L’Oreal Voluminous Miss Manga Mascara isn’t exactly brand-new cutting edge at this point, but I never claimed to only bring you the newest of the new. You see, sometimes when an interesting product launches, people lose their minds and declare that it is glorious and perfect without giving themselves adequate time to try it out and see how it behaves. To borrow from a Lonely Island song, “Nah, that ain’t me.”
As much as I enjoy bareMinerals Flawless definition, I cannot swallow an $18 per tube mascara habit (and I just missed the Ulta 21 Days of Beauty 50% off sale day for it), so I will keep trying drugstore options until I find, “the one.” I picked up a tube of L’Oreal Voluminous Miss Manga mascara in Black-Brown when it was just launching, but only opened it last month to avoid having a ton of tubes open at a time to minimize waste).
Let’s check it out!
Here’s the tube – I personally prefer sleeker tube designs, but this one has a flat side that tapers on the cap for easy grip during application.
I went with black-brown, and this is what that looks like out of the tube – a cool brown, certainly nothing black-ish about it. The tapered wand features full, soft-plastic bristles.
I wiped it off a bit to try to show the bristles in slightly better detail – unfortunately this mascara comes with the wand already inserted, so I couldn’t get a pristine photo for you.
Now the neatest thing about this product, or at least its applicator, is that the neck of the wand bends. Now, I didn’t find myself needing it to bend during my own application, but I can see why this would be appealing for others depending on their application preferences. This is just one way it bends – the Miss Manga mascara wand is actually capable of full 360-degree flexing.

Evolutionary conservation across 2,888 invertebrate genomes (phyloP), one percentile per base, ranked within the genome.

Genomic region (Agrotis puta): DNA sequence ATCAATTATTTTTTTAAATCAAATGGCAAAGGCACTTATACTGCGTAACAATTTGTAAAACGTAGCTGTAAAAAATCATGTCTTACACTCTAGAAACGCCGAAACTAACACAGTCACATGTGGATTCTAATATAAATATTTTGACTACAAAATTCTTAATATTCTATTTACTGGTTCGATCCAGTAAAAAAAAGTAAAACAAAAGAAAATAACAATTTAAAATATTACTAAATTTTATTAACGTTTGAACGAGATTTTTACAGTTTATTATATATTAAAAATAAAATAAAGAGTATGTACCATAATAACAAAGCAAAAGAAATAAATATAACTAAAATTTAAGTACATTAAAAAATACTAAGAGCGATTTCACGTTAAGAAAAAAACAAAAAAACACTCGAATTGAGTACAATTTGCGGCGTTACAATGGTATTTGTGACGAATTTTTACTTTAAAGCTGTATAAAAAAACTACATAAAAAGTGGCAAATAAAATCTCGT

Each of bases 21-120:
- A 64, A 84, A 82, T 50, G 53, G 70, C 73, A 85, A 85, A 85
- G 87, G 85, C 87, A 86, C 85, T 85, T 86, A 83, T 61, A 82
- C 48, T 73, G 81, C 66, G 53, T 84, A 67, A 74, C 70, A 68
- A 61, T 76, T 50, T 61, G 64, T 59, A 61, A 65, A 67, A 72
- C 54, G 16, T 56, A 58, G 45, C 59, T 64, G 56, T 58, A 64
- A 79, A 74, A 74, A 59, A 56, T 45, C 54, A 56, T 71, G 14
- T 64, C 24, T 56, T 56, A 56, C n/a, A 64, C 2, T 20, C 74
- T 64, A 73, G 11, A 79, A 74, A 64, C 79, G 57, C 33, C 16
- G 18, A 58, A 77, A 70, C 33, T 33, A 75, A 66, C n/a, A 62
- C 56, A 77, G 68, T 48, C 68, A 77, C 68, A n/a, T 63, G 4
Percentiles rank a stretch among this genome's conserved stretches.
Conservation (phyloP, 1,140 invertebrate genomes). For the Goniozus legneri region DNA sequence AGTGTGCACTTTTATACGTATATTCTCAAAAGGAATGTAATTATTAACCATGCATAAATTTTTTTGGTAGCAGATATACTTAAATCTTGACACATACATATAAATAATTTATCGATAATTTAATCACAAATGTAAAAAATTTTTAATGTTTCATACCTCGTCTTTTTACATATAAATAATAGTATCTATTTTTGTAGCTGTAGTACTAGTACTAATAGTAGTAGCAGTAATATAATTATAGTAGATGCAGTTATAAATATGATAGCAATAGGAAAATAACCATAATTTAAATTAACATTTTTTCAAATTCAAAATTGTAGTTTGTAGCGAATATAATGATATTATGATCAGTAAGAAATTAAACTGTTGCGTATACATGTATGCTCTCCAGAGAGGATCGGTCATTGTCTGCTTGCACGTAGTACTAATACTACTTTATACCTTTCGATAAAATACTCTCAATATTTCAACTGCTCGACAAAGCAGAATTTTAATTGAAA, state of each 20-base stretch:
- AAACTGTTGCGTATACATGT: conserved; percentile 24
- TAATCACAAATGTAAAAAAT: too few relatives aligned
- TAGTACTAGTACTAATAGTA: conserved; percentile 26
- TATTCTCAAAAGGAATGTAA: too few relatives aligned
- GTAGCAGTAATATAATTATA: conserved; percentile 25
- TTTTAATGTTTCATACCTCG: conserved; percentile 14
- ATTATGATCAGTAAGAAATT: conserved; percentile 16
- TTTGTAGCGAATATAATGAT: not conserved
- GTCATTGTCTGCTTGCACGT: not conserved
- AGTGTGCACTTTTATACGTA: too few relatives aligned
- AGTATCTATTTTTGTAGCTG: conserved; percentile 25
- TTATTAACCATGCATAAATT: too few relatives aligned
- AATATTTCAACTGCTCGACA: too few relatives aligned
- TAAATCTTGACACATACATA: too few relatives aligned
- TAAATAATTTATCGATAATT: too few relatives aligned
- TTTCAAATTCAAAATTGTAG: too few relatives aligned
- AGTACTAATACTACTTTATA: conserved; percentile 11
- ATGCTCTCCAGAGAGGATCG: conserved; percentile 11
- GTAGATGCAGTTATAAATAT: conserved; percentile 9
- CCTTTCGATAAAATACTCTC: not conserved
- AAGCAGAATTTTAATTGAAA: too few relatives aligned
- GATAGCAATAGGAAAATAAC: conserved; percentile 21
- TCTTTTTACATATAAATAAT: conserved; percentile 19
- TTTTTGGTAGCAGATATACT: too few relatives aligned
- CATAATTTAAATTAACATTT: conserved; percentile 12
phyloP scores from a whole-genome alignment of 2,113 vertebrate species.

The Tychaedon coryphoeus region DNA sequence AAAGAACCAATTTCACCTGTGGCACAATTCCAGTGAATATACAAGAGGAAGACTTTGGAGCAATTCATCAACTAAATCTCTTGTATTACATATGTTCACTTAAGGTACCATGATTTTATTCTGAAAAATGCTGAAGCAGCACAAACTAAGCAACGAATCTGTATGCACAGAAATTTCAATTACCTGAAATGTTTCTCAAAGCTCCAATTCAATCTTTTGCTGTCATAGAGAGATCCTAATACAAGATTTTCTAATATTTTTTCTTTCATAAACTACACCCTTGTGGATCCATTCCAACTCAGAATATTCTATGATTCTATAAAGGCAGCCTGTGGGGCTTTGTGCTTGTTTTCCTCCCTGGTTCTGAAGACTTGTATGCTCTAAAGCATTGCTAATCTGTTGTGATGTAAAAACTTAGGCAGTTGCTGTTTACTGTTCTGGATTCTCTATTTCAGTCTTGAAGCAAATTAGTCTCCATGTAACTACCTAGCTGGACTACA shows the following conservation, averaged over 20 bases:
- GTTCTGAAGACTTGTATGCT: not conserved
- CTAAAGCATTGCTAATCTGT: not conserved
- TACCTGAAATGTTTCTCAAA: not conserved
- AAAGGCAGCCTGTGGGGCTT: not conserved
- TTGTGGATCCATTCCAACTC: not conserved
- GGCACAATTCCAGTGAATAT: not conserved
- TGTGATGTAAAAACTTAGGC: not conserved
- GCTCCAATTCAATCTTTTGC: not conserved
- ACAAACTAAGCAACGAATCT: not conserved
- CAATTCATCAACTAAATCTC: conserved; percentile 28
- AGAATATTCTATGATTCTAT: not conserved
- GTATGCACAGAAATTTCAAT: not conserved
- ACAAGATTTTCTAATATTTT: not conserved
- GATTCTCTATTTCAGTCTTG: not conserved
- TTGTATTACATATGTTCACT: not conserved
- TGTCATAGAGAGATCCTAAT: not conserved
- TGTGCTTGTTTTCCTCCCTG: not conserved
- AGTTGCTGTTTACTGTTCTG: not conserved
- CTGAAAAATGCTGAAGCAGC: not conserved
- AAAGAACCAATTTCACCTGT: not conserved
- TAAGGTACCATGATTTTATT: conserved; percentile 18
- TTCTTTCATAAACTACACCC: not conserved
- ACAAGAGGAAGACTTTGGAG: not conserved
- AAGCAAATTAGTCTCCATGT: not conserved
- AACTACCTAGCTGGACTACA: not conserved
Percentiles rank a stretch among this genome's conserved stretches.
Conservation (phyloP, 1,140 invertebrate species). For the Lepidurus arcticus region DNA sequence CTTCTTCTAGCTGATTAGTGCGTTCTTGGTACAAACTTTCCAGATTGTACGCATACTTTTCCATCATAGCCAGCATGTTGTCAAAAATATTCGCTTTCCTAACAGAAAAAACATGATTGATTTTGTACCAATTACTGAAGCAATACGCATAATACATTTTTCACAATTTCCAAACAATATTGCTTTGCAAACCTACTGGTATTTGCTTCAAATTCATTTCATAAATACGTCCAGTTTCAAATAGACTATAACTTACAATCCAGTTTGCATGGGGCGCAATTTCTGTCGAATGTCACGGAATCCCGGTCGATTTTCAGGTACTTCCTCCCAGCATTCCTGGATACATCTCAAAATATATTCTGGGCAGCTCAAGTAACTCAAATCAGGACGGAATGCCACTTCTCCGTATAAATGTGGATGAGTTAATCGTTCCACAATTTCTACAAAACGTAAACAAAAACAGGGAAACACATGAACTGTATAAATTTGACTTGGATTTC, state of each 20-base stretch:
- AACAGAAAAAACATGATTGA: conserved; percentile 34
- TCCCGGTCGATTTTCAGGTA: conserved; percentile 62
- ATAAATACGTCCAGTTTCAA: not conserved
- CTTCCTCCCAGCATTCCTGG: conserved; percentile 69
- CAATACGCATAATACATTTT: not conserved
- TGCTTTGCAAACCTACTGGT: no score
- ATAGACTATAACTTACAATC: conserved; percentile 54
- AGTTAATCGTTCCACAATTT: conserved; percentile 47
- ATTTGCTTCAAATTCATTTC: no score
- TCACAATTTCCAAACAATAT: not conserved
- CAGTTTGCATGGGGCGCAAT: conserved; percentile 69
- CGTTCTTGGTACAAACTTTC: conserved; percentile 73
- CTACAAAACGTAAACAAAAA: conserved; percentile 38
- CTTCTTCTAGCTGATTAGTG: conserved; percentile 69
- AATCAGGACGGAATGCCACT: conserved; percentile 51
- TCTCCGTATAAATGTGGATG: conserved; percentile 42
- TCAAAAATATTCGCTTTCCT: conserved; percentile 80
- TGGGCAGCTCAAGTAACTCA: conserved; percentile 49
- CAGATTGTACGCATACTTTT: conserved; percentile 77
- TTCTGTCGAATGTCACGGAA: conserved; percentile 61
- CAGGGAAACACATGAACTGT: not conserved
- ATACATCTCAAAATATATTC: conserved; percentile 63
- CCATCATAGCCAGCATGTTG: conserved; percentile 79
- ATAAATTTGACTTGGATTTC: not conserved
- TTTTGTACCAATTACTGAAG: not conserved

So now to show you what it looks like on – here’s my bare lashes. They have been curled, but have no product on them whatsoever.
Now, I have applied one coat to my right eye (which is pictured left). Left lashes are still bare.
Here, they look thicker but almost spider-y at the ends; I am not fond of this, but that doesn’t make it a bad product. With additional coats, I’m confident that this will build lash volume as well as length, but it may cause clumping. Also, it was a difficult to apply onto the lower lashes due to the size of the wand. You may be able to avoid both of these things by removing the excess product from the brush before applying; the type and layout of the bristles cause it to pick up entirely too much product for easy and tidy application anyway.
I realize, in retrospect, that this particular color wasn’t the best to demonstrate the punch it packs. This shade would be create for a subtle daytime look, but isn’t really what you would want to choose for a classic or dramatic mascara look.
In all, I’m happy with this as a daytime mascara. I don’t think it is my new holy grail, but I do think it is worth trying especially considering you can get it for under $8 at Ulta, at mass merchants, and at retail drugstores.
On a side note, when I first read about this product I was surprised. “Surely it was a typo,” I thought. It must be, “Magna,” lashes. They couldn’t have really released, “Manga Mascara.” Not here, not in the United States.
Yep. They did. I then proceeded to watch a bunch of YouTube beauty gurus who simply aren’t familiar with the term (no fault of their own, of course–if they aren’t about, ‘dat life,’ why would they know?) struggle with it. One confidently proclaimed that manga is, “a style of Japanese Animation.” Not quite – more akin to comics, but this is a beauty blog, not a blog about my other fandoms, so I’ll get on with it. Picture huge, anime-style eyes. This volumizing mascara is intended to deliver superior lash volume to help open your eyes up and kind of give that look (without being creepy like Anastasiya Shpagina).
Have you tried Miss Manga mascara? Is it, “the one,” for you?